Downs was not related to the late John Harden Barnett Downs, known as Johnny Downs, a five-term member of the Alexandria City Council and the namesake of the Johnny Downs Sports Complex at 271 Vandenburg Drive in Alexandria.[24][25]

References[edit]

  1. ^ a b "Membership of the Louisiana State Senate, 1880-2011" (PDF). senate.la.gov. Retrieved June 27, 2013. 
  2. ^ a b Henry E. Chambers, A History of Louisiana: Wilderness, Colony, Province, Territory, State, People, (Chicago and New York City: American Historical Society, Inc., 1925), pp. 245-246
  3. ^ a b "Many Public Officials in List of Nineteen Indicted". Biloxi, Mississippi: Biloxi Daily Herald. December 1, 1939. p. 1. Retrieved October 1, 2014. 
  4. ^ "High Officials of Louisiana Are Indicted". Lubbock, Texas: Lubbock Avalanche-Journal. December 2, 1939. p. 6. Retrieved October 1, 2014. 
  5. ^ a b c "Rick, Markway, "The Prosecutor: District Attorney James Crawford 'Jam' Downs"" (PDF). lwaa.org. Retrieved June 27, 2013. 
  6. ^ a b c "Crawford H. "Sammy" Downs". Baton Rouge Advocate. May 15, 1985. Retrieved January 3, 2015. 
  7. ^ "Membership in the Louisiana House of Representatives, 1812-2016" (PDF). house.louisiana.gov. Retrieved June 30, 2013. 
  8. ^ The Shreveport Times, December 6, 1959, p. 1
  9. ^ Michael L. Kurtz and Morgan D. Peoples, Earl K. Long: The Saga of Uncle Earl in Louisiana Politics, 1990 ISBM: 0-8071-1577-0. Baton Rouge: Louisiana State University Press. Retrieved June 27, 2013.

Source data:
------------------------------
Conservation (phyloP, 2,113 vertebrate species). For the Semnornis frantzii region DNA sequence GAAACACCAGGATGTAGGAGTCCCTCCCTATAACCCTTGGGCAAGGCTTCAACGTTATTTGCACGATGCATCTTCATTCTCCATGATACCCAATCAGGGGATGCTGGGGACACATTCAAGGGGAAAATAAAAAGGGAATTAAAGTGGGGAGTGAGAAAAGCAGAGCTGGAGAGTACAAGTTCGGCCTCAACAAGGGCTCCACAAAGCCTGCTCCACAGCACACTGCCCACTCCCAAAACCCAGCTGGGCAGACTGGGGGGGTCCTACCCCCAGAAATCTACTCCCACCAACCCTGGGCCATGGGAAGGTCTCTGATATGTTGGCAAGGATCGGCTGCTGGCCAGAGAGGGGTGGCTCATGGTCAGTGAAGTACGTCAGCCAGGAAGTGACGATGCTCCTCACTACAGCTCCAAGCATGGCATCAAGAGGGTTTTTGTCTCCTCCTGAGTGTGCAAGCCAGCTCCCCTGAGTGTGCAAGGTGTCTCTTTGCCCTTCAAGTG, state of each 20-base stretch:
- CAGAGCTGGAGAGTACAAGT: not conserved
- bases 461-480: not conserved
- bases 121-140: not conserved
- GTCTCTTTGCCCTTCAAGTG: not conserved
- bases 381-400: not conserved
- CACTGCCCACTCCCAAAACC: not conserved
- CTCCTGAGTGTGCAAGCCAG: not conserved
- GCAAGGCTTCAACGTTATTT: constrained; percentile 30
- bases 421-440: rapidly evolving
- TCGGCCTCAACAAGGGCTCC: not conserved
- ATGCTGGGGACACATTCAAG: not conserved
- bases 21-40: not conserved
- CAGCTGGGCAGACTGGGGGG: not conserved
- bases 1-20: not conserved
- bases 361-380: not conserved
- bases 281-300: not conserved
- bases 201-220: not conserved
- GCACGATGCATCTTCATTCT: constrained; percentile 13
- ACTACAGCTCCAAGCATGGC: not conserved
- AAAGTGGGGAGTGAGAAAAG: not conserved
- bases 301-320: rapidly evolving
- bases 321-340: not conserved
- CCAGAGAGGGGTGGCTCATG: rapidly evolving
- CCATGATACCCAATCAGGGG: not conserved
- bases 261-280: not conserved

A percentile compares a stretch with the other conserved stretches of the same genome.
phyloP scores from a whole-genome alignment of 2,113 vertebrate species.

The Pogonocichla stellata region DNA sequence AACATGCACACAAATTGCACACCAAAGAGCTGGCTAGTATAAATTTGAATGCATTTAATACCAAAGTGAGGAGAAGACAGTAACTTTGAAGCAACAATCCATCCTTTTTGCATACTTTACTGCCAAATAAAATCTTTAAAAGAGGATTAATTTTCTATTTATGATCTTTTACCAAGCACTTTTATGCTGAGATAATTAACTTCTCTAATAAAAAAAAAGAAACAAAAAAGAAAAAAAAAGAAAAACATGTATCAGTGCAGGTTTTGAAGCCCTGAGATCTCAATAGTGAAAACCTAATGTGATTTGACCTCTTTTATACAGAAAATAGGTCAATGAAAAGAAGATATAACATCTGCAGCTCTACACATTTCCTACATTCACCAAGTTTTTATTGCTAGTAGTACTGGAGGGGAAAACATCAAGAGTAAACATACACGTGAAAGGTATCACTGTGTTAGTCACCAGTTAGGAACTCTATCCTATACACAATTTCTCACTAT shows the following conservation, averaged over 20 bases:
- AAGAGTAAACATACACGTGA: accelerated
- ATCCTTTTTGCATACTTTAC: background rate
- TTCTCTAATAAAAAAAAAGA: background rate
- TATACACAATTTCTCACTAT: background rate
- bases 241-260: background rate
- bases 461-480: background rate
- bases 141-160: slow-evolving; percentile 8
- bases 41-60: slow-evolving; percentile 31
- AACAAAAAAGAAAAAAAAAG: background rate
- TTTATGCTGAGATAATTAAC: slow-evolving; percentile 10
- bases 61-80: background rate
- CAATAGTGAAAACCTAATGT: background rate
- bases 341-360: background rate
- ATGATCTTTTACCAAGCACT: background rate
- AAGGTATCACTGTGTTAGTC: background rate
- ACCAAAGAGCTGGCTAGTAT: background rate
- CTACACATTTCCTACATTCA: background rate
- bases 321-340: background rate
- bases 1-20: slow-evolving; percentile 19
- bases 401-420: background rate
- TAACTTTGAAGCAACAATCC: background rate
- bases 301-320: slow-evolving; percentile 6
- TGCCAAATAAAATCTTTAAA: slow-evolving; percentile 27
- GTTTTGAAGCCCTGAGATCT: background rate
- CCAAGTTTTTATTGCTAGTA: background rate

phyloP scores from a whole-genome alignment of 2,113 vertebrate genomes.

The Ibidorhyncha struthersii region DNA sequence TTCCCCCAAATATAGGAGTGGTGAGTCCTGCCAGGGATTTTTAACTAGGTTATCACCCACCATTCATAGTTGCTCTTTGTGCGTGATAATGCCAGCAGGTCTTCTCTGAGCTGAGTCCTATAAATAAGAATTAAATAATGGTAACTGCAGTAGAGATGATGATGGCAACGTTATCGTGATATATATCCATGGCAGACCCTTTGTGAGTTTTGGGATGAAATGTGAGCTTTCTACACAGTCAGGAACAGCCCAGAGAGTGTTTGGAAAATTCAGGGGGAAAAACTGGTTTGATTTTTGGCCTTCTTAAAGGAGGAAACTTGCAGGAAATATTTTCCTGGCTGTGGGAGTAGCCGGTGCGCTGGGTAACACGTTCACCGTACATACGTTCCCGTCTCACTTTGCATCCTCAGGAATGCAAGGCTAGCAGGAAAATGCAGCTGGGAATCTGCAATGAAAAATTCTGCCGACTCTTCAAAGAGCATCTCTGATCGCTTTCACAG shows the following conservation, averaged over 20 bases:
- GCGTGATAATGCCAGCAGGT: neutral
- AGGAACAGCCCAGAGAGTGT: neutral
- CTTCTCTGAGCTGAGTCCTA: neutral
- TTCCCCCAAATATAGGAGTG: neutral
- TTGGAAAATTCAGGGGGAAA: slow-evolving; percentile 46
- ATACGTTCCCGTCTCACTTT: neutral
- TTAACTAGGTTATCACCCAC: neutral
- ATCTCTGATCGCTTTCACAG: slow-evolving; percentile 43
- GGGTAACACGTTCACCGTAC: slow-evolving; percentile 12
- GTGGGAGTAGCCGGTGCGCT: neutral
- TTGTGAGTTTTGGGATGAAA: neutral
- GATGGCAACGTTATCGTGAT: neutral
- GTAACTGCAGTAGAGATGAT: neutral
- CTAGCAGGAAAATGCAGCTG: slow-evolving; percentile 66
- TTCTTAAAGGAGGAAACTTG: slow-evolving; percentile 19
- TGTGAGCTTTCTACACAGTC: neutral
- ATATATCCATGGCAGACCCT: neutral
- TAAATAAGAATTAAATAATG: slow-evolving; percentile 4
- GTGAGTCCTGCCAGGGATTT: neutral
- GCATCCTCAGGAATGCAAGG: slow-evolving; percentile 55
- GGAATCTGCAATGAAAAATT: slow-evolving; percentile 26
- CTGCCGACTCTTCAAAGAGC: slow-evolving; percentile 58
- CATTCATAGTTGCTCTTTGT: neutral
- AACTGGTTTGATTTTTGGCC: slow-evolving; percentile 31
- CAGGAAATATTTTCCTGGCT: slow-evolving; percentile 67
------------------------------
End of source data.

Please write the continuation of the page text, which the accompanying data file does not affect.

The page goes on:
10. ^ Glen Jeansonne, Leander Perez: Boss of the Delta, pp. 328-331. Jackson, Mississippi: University Press of Mississippi, 1977. Retrieved June 28, 2013. 
  11. ^ Biloxi Daily Herald, December 24, 1966, p. 14
  12. ^ ""Inauguration Plans Revealed: McKeithen will take office May 12", April 9, 1964". Newspaper clipping, Judge Edmund M. Reggie Family Archives. Retrieved June 28, 2013. 
  13. ^ "'As Long As People Run, Stealing Will Occur,' Says Downs", Minden Press-Herald, March 30, 1972, p. 1
  14. ^ Jack Bass, The Transformation of Southern Politics: Social Change and Political Consequence Since 1945, 1995 edition, p. 162. University of Georgia Press. Retrieved June 27, 2013. 
  15. ^ "Bill Lynch, "B. R. Probe Finds No Proof of Marcella-Young Calls"" (PDF). New Orleans States-Item, July 16, 1968. Retrieved June 27, 2013. 
  16. ^ a b Life Magazine (Vol. 68, No. 13), p. 53
  17. ^ a b "Gallinghouse's Goal -- Fill void, Clean up state", April 28, 1972." (PDF). jfk.hoo.edu. Retrieved June 28, 2013. 
  18. ^ "Bill Lynch, "Garrison case [results in acquittal]", October 2, 1973" (PDF). New Orleans States-Item. Retrieved June 28, 2013. 
  19. ^ "Louisiana District Attorneys Association". ldaa.org. Retrieved June 28, 2013. 
  20. ^ Elliott Stonecipher, "Shreveport History: In Support of the Spring Street Museum", February 4, 2012
  21. ^ "James Earl Downs". findagrave.com. Retrieved January 3, 2015. 
  22. ^ Alexandria Daily Town Talk, August 22, 1994
  23. ^ The Town Talk, May 15, 1985
  24. ^ "John Harden Barnett Downs". otbelgard.com. Retrieved July 5, 2013. 
  25. ^ "Johnny Downs Sports Complex". plus.google.com. Retrieved July 5, 2013. 
Preceded by
At-large members:

T. C. Brister
Neil Haven Klock
W. H. Smith

Louisiana State Representative from Rapides Parish

Crawford Hugh "Sammy" Downs
1944-1948

Succeeded by
At-large members:

T. C. Brister
W. George Bowdon, Jr.
Lawrence T. Fuglaar

Louisiana Senate
Preceded by
Grove Stafford
Louisiana State Senator for Rapides Parish

Crawford Hugh "Sammy" Downs
1948–1952

Succeeded by
John R. Hunter, Jr.
Preceded by
John R. Hunter, Jr.
Louisiana State Senator for Rapides Parish

Crawford Hugh "Sammy" Downs
1956–1960

Succeeded by
Cecil R. Blair